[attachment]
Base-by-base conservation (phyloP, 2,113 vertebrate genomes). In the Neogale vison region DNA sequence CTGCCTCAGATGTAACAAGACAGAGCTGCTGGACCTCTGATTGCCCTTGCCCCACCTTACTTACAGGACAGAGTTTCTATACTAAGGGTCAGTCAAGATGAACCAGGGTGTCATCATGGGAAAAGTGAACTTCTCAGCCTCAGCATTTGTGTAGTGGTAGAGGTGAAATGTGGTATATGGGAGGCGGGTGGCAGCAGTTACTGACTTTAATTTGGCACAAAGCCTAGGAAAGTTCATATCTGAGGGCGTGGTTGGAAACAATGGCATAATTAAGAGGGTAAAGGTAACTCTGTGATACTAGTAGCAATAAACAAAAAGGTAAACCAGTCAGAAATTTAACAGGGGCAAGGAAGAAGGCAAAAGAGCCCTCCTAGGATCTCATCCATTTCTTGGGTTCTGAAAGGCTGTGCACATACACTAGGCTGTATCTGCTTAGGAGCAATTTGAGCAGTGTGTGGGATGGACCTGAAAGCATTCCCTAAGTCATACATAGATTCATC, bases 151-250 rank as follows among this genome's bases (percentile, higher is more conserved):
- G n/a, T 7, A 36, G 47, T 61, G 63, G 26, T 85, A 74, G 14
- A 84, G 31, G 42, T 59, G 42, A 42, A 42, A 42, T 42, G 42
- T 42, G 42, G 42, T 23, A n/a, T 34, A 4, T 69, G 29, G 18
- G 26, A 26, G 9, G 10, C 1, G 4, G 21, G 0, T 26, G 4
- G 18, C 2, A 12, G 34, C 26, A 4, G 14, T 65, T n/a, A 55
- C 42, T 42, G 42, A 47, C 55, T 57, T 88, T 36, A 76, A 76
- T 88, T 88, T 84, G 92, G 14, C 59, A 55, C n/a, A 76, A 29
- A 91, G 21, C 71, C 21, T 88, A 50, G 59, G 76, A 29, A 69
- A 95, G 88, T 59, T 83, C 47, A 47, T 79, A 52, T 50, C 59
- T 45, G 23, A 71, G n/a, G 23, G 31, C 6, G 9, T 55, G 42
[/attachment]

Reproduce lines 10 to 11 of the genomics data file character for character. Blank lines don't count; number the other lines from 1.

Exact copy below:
- A 95, G 88, T 59, T 83, C 47, A 47, T 79, A 52, T 50, C 59
- T 45, G 23, A 71, G n/a, G 23, G 31, C 6, G 9, T 55, G 42